ELLA'S INEXPENSIVE ROAST
 2 k inexpensive cut of rolled roasting meat                   1 bottle Heinz Chili Sauce
1 bottle club soda                                                         1 packet dry onion soup

Place meat in a baking pan. Mix Chili Sauce, club soda and onion soup mix; pour over meat. Cover tightly with aluminum foil.

Preheat oven to 170°C/325°F. Roast meat for 25 minutes per ½ kilo (1 lb). For rare meat cook at 180°C/350°F for 22 minutes per ½ kilo. Let rest 10 minutes; skim off fat. Slice the meat. Reheat pan juices and serve as gravy with potatoes, rice or noodles.

  Ella and Archie

Ella and Archie Ogden were lifesavers in St Thomas. Not the swimming kind, but the friendly, caring kind; they saw it as their duty to befriend all Israelis (and other strays) on the island and we were fortunate to be encompassed by their warmth and help.

Life in St Thomas was far more formal than in Israel. No-one would drop-in unannounced, despite our constant urging. Finally a short while before we left St Thomas the first time there was a ring at the bell. Dad opened the door and there was Archie, red faced and beaming. Pumping his arms he exclaimed, "I did it! I just came."   <>
At my surprise 50th birthday party, arranged by Nina, Ella said she also wanted a surprise birthday party. I rashly promised to make her one. Rash it was, because how could we then surprise her? Varda and I decided on a joint surprise party, for Ella who wanted one and for Marilyn Blackhall who didn't even want to celebrate her birthday that year.

For weeks Varda and I planned and organized: who to invite, food lists, decorations, music, presents. Since Nina and family were away in Maryland for the summer, I called and ordered a birthday verse. Despite her protestations that she couldn't, she could and did, sending a delightful birthday verse which was read out during the evening.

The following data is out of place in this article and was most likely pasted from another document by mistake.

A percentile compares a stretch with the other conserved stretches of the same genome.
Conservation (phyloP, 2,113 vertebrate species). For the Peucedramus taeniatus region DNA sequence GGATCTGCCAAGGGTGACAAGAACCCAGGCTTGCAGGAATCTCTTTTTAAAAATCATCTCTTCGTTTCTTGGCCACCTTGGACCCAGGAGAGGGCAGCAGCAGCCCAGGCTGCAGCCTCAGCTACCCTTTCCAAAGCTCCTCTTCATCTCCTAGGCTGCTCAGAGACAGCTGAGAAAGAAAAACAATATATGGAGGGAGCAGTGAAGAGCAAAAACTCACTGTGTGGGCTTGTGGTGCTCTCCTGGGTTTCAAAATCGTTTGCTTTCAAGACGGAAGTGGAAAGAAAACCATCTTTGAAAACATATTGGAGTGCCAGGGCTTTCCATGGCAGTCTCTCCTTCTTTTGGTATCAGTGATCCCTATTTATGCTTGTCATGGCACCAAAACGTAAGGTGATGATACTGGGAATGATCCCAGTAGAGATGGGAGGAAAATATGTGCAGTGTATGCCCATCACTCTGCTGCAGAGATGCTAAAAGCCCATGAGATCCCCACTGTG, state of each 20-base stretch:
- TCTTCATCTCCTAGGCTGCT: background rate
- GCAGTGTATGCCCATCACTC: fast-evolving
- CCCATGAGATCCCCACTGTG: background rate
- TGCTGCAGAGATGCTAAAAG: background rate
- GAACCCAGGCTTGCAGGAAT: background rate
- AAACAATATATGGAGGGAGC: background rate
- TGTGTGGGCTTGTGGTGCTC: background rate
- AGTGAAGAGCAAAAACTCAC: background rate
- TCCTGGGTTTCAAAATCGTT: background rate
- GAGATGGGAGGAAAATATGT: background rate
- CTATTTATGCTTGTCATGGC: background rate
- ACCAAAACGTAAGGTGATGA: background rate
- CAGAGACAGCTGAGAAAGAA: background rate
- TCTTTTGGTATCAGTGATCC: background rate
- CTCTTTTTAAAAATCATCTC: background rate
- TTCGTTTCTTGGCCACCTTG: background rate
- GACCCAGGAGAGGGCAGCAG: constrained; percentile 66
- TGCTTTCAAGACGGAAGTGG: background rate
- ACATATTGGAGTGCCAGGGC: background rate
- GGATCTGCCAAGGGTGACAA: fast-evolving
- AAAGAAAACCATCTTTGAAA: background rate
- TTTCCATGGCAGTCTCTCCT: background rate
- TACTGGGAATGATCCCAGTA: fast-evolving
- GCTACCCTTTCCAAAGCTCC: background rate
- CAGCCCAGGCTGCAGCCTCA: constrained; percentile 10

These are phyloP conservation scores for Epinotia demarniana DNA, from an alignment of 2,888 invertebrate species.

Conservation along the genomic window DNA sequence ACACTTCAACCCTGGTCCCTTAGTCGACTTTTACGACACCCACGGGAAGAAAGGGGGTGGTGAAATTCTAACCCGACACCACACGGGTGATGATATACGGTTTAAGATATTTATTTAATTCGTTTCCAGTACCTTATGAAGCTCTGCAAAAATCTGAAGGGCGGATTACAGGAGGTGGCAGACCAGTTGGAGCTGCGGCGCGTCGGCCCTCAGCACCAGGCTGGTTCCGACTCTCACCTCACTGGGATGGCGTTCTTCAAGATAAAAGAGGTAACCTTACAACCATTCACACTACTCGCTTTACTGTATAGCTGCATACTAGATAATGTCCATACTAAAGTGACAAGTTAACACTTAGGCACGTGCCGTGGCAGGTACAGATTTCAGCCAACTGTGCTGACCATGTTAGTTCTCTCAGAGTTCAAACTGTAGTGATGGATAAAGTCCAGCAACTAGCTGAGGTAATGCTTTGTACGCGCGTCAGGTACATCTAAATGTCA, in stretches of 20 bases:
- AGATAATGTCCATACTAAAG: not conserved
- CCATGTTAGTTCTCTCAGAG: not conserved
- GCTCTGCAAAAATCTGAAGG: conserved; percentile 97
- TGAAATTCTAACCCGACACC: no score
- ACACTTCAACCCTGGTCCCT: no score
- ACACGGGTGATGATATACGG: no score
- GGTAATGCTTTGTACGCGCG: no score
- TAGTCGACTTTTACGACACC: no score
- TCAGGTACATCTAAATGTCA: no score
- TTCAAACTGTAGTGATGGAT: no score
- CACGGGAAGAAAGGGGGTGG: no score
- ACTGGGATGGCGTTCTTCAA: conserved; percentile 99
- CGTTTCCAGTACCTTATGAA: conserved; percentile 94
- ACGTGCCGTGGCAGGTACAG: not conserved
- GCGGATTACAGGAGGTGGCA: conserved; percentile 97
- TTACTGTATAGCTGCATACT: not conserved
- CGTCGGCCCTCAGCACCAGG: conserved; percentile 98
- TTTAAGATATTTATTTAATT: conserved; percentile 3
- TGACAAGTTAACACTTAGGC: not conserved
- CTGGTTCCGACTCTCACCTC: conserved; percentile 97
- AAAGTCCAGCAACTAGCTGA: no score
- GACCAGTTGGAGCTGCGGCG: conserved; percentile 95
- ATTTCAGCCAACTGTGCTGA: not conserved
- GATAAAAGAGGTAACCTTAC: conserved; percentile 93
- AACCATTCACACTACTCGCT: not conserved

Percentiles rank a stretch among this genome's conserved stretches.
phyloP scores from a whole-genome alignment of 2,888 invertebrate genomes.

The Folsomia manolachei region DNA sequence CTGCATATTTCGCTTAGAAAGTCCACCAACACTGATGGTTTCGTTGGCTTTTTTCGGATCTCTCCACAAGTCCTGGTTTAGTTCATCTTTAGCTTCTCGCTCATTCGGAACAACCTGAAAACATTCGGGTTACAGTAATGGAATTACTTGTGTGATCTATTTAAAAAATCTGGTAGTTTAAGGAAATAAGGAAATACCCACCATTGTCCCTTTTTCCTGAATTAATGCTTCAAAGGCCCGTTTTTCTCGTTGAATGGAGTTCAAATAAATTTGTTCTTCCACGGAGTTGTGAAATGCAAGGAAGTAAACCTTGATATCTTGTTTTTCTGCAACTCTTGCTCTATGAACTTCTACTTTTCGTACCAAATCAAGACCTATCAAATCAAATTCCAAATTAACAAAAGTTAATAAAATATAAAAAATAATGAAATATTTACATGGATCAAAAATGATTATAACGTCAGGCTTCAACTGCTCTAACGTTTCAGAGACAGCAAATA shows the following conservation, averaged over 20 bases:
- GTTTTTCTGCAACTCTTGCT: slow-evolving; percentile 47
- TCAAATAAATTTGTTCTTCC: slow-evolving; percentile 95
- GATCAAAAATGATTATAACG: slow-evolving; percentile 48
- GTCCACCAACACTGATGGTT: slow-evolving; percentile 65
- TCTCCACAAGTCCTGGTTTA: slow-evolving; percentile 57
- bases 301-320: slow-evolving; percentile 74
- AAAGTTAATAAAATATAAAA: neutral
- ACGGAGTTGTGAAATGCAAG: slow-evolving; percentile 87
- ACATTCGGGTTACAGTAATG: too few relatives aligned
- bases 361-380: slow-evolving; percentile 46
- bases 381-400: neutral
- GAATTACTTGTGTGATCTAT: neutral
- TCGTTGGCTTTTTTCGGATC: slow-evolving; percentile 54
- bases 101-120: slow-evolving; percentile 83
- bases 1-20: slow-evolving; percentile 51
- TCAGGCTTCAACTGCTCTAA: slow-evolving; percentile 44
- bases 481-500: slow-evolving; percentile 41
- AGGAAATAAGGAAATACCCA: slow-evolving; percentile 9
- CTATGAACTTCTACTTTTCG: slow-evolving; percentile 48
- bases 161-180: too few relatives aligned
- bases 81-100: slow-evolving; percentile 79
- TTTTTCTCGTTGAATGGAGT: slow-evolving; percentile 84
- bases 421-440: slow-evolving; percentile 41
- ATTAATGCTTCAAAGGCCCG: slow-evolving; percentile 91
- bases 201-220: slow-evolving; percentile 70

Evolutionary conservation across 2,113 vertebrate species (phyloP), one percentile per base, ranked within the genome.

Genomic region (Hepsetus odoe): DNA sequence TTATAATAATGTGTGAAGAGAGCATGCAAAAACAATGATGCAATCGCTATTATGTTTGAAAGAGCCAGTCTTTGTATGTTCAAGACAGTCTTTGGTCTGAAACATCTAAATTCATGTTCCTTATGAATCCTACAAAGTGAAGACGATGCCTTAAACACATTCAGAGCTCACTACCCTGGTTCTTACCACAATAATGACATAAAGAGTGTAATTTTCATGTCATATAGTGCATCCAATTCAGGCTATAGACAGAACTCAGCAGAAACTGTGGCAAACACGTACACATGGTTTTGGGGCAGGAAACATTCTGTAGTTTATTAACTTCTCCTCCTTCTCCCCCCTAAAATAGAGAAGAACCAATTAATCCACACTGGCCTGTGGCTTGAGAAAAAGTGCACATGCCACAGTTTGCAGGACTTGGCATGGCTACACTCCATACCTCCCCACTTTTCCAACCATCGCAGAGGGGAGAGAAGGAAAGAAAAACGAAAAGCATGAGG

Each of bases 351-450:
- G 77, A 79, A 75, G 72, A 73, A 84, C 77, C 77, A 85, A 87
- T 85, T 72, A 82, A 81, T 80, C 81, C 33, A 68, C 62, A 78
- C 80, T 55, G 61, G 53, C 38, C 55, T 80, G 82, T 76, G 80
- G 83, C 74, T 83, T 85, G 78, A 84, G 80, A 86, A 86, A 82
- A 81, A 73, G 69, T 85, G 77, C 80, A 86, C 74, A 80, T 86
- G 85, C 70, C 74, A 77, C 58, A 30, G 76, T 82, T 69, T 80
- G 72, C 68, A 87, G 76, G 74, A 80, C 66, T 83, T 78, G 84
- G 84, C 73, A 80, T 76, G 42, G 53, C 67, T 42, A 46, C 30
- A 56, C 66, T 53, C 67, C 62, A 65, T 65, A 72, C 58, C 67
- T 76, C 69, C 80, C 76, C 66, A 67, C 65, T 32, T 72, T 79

The party was to be at the Pineapple pool. The problem was how to get the Ogdens and the Blackhalls there. When they arrived at our house the dining room table was set and  Varda and Hanan were there. I pretended to be completely flustered, claiming the air conditioning had broken down and the  food wasn't ready. When Marilyn suggested we just go out for dinner I had to say the dinner was in the oven, I just needed a few minutes to rest by the pool. Ella was delighted, put on her bathing suit and off we went to the pool. Imagine my surprise when no-one was there! The guests had hidden, and we were all surprised when they appeared. It was a memorable evening.


Column 23: Dalia Lamdani and the ostrich egg brunch
Dalia Lamdani
Dalia Lamdani, a very good friend of ours since our first days in Eilat, is an internationally recognized food historian. Our similar political views and shared love of good food  have woven close ties between us during many meetings in Eilat, St Thomas, New York and Tel Aviv.  Eitan loves to recount how early on in our relationship Dalia wanted to know from what fish ‘kosher lobster meat,’ new to the Israeli market, was made. She told Eitan the name in Japanese. He had no way of knowing its Latin name but opened a book on Pacific fish  with aplomb and looked at the page that fell open…. And disbelievingly looked again. With a flourish he gave Dalia the book and said: “Here it is!” 

Earlier this month (July) Dalia published a book "A Journey Around the Table": It has no recipes but is about the part that food plays in our culture. We were delighted to see that she had included a brunch that we had made.  Haaretz  newspaper  published a review of the book (calling Dalia “the Queen Mother of culinary writing in Israel”) and included a box featuring our ostrich egg brunch.
 ostrich brunch

This how the brunch appears  in “A Potpourri of Memories”, the cookbook I wrote.

It is said that an ostrich egg equals 24 chicken eggs, so one Saturday morning we had brunch for 12 people. Opening the egg was difficult. It had to be drilled and Anthony did a wonderful job of flipping this enormous omelet over in the air, and with muffins, smoked fish and corn fritters we had a wonderful time.
Dalia Lamdani wrote about that memorable brunch in the magazine "La Isha", November 1994, under the title ‘An Egg for Eight People’. Here is a free translation of  what Dalia wrote: